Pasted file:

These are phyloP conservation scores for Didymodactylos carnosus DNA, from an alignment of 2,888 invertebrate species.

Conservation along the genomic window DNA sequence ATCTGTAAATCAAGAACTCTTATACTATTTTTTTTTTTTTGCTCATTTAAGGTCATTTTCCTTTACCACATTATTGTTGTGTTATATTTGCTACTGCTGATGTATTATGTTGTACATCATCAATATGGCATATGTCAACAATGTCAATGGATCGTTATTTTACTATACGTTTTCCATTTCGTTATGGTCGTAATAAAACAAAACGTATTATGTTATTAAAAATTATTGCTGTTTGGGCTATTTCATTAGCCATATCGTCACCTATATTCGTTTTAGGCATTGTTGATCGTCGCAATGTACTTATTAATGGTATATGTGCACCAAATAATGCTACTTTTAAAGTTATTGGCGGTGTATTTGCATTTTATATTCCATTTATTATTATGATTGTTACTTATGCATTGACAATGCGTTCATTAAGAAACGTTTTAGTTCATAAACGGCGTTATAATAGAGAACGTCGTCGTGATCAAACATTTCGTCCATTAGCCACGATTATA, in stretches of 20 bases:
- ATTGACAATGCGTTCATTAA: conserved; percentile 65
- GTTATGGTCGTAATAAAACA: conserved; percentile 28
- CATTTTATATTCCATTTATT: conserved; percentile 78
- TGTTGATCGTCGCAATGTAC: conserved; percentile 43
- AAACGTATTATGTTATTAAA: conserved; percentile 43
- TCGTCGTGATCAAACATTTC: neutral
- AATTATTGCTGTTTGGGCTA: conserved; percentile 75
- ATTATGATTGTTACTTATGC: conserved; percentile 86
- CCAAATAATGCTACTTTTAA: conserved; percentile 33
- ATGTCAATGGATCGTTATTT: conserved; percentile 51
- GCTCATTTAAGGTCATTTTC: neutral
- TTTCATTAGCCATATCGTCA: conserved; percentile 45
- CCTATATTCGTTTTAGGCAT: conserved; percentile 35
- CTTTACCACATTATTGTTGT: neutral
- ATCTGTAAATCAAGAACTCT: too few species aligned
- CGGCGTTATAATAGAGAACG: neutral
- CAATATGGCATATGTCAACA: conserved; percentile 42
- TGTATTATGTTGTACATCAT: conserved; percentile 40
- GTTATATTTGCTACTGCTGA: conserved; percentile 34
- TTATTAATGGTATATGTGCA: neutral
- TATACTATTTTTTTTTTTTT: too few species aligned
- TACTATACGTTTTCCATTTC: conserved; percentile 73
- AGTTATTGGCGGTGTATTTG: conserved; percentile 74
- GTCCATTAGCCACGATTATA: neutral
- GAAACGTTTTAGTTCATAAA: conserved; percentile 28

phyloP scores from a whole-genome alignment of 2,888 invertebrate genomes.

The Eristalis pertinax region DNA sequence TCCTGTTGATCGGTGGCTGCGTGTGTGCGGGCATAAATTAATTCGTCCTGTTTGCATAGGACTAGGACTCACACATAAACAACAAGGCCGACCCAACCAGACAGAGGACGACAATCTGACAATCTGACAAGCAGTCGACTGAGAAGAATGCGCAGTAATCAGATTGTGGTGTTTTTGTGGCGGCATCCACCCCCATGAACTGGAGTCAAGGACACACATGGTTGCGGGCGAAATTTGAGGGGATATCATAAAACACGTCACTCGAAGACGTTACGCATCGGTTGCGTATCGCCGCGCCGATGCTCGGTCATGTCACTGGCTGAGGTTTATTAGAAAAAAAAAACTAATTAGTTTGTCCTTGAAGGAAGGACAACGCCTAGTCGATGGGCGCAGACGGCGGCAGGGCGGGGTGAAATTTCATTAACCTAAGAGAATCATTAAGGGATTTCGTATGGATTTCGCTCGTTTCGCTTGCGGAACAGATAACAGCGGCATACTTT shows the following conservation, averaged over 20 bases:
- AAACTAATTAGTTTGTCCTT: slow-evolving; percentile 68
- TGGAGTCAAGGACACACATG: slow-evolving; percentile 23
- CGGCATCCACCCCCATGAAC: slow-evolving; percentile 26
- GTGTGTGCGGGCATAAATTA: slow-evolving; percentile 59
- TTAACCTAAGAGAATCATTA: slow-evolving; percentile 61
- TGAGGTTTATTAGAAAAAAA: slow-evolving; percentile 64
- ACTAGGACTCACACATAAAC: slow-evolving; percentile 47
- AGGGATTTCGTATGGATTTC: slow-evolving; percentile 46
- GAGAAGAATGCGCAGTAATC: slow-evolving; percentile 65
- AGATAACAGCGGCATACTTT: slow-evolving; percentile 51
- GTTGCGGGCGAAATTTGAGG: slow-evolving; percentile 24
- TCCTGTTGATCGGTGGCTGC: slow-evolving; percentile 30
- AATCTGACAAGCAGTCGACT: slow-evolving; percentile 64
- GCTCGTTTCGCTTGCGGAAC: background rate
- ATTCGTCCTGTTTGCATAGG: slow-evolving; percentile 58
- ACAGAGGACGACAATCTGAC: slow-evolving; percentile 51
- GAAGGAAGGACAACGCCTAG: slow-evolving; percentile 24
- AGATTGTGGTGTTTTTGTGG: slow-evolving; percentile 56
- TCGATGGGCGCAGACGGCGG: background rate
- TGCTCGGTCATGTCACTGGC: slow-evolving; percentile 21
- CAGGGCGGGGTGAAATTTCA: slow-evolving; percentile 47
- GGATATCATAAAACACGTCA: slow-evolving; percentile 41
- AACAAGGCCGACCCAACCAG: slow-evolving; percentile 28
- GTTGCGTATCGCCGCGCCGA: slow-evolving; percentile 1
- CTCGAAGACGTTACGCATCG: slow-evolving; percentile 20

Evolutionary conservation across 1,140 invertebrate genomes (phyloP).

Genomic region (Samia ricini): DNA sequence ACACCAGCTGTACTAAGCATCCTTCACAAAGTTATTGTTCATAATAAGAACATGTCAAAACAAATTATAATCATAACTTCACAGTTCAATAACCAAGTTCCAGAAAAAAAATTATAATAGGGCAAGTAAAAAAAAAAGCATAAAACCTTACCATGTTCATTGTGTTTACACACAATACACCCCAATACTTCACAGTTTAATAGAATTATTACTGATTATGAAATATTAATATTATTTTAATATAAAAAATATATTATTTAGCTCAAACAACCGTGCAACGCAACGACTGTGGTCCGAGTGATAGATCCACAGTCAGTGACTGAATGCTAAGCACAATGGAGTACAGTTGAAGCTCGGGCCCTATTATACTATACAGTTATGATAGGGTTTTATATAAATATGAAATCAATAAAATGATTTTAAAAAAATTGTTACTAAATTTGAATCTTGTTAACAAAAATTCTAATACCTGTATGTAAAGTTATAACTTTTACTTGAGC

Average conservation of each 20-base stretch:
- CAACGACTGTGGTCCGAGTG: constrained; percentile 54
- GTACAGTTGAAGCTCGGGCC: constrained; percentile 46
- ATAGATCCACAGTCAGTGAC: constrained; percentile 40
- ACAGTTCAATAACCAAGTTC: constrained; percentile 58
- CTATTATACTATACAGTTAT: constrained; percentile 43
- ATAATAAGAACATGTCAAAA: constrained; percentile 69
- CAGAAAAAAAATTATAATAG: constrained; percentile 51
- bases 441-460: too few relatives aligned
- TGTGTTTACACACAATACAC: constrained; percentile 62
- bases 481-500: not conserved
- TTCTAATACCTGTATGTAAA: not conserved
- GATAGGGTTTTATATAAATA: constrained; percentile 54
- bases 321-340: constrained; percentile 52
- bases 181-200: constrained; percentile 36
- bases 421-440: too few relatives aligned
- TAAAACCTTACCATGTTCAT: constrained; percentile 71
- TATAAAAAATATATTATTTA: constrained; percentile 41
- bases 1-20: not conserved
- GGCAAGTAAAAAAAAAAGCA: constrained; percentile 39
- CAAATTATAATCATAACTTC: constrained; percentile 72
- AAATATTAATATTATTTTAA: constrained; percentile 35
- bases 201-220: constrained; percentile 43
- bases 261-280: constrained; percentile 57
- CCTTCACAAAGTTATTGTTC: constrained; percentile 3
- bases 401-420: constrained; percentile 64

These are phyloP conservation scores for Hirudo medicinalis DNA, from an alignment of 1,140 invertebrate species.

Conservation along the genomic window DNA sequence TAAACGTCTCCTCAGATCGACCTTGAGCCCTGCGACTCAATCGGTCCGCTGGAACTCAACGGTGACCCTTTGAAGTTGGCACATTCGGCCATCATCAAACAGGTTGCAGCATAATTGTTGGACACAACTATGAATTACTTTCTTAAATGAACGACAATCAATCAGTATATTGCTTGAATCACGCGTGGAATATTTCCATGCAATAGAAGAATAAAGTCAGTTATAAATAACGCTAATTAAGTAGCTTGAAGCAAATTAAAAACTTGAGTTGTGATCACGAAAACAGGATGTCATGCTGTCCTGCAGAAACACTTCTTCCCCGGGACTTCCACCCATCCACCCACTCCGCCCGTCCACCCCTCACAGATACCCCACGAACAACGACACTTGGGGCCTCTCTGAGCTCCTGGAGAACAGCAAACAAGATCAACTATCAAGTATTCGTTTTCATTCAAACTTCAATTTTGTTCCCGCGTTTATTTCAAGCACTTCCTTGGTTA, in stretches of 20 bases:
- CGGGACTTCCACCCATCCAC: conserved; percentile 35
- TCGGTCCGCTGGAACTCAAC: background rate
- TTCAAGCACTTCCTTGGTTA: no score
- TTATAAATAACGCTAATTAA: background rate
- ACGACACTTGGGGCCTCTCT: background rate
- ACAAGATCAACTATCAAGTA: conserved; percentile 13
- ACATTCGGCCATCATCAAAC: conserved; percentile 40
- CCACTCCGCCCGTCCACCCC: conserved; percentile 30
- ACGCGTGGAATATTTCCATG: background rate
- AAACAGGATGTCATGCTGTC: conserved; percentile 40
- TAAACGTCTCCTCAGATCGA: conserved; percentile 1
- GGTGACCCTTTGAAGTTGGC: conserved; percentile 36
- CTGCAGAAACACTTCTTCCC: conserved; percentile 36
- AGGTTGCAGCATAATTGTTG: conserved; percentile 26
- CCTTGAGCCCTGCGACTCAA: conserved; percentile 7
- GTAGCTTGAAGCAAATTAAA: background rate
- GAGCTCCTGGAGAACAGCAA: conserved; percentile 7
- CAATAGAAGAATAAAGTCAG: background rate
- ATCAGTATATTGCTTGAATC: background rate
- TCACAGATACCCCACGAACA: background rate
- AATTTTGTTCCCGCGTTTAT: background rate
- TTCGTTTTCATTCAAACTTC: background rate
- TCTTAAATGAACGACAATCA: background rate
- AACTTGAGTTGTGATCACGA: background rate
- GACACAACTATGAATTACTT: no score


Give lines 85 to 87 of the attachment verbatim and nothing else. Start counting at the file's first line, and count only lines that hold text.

- CGGGACTTCCACCCATCCAC: conserved; percentile 35
- TCGGTCCGCTGGAACTCAAC: background rate
- TTCAAGCACTTCCTTGGTTA: no score